The hundredweight (abbreviation: cwt), formerly also known as the centum weight or quintal, is a British imperial and United States customary unit of weight or mass. Its value differs between the United States customary and British imperial systems. The two values are distinguished in American English as the "short" and "long" hundredweight and in British English as the "cental" and the "imperial hundredweight".
Under both conventions, there are 20 hundredweight in a ton, producing a "short ton" of 2,000 pounds and a "long ton" of 2,240 pounds.
The hundredweight has had many values. In England in around 1300 different hundreds (centum in Medieval Latin) were defined. The Weights and Measures Act 1835 formally established the present imperial hundredweight of 112 pounds (50.80 kg).
The United States and Canada came to use the term "hundredweight" to refer to a unit of 100 pounds (45.36 kg). This measure was specifically banned from British use—upon risk of being sued for fraud—by the Weights and Measures Act 1824, but in 1879 the measure was legalised under the name "cental" in response to legislative pressure from British merchants importing wheat and tobacco from the United States into the United Kingdom.
The short hundredweight is commonly used as a measurement in the United States in the sale of livestock and some cereal grains and oilseeds, paper, and concrete additives and on some commodities in futures exchanges.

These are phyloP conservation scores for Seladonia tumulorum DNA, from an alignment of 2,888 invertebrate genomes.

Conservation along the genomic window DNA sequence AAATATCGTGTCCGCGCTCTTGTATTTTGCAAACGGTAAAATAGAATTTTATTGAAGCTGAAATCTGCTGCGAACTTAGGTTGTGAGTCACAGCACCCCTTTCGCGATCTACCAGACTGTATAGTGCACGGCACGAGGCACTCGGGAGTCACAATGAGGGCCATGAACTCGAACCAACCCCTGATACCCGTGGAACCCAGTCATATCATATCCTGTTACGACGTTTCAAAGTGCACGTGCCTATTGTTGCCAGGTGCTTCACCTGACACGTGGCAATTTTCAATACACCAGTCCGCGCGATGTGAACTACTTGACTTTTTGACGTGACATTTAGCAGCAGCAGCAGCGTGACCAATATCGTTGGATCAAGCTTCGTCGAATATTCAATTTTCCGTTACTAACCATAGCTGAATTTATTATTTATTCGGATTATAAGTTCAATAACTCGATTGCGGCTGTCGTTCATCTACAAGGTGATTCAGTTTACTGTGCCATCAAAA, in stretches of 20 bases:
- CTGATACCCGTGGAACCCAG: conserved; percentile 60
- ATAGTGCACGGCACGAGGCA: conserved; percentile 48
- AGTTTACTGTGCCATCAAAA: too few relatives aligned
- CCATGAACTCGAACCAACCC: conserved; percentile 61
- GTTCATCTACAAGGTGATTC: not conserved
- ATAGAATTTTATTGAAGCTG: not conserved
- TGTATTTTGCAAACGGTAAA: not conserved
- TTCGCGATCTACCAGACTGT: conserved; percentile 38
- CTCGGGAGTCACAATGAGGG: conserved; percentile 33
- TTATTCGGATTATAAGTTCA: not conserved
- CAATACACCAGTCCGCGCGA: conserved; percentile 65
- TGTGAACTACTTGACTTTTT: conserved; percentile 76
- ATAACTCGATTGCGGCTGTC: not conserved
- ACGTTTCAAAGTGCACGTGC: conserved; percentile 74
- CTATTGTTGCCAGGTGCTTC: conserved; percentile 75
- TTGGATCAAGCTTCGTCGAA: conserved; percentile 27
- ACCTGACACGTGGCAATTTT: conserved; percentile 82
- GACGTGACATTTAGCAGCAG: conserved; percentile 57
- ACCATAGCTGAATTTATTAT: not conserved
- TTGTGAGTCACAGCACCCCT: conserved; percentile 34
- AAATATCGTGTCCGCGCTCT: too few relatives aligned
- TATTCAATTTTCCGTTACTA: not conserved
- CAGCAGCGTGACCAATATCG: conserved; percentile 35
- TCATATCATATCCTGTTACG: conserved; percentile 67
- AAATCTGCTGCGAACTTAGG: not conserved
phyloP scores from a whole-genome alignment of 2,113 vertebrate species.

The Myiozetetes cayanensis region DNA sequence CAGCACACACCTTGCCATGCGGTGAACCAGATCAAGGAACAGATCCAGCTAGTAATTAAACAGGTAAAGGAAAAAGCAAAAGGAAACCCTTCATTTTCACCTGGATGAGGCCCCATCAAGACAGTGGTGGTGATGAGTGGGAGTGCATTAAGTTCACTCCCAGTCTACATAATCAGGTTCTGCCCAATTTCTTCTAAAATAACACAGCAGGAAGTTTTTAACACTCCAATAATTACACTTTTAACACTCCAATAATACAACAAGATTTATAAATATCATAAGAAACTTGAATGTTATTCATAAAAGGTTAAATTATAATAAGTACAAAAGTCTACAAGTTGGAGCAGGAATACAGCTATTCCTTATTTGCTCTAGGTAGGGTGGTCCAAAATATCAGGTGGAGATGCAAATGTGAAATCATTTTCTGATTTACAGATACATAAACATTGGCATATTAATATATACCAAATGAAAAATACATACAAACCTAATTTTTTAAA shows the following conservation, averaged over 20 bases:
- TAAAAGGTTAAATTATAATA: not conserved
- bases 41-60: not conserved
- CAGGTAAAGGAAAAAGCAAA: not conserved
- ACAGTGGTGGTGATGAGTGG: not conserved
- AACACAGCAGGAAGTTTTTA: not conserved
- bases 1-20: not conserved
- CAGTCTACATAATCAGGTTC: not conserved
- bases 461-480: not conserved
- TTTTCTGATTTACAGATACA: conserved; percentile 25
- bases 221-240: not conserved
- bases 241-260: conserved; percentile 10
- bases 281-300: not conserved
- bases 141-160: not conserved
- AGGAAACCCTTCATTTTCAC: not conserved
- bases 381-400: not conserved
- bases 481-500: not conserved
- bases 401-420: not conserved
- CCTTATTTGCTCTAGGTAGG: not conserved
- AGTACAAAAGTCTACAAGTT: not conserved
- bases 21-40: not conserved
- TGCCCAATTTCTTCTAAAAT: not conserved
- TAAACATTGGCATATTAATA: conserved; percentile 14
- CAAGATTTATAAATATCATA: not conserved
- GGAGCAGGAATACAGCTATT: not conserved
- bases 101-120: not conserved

A few decades ago,[timeframe?] commodities weighed in terms of long hundredweight included cattle, cattle fodder, fertilizers, coal, some industrial chemicals, other industrial materials, and so on. However, since increasing metrication in most English-speaking countries, it is now less used. Church bell ringers use the unit commonly, although church bell manufacturers are increasingly moving over to the metric system.
Older blacksmiths' anvils are often stamped with a three-digit number indicating their total weight in hundredweight, quarter-hundredweight (28 lb, abbreviated qr), and pounds. Thus, an anvil stamped "1.1.8" will weigh 148 lb (112 lb + 28 lb + 8 lb).
The long hundredweight is used as a measurement of vehicle weight in the Bailiwick of Guernsey. It was also previously used to indicate the maximum recommended carrying load of vans and trucks, such as the Ford Thames 5 and 7 cwt vans and the 8, 15, 30 and 60 cwt Canadian Military Pattern trucks.
In Europe outside British Isles, a centum or quintal was never defined in terms of British units. Instead, it was based on the kilogramme or former customary units. It is usually abbreviated q. It was 50 kg (110 lb) in Germany, 48.95 kg (108 lb) in France, 56 kg (123 lb) in Austria, etc. The unit was phased out or metricized after the introduction of the metric system in the 1790s, being occasionally retained in informal use up to the mid-20th century.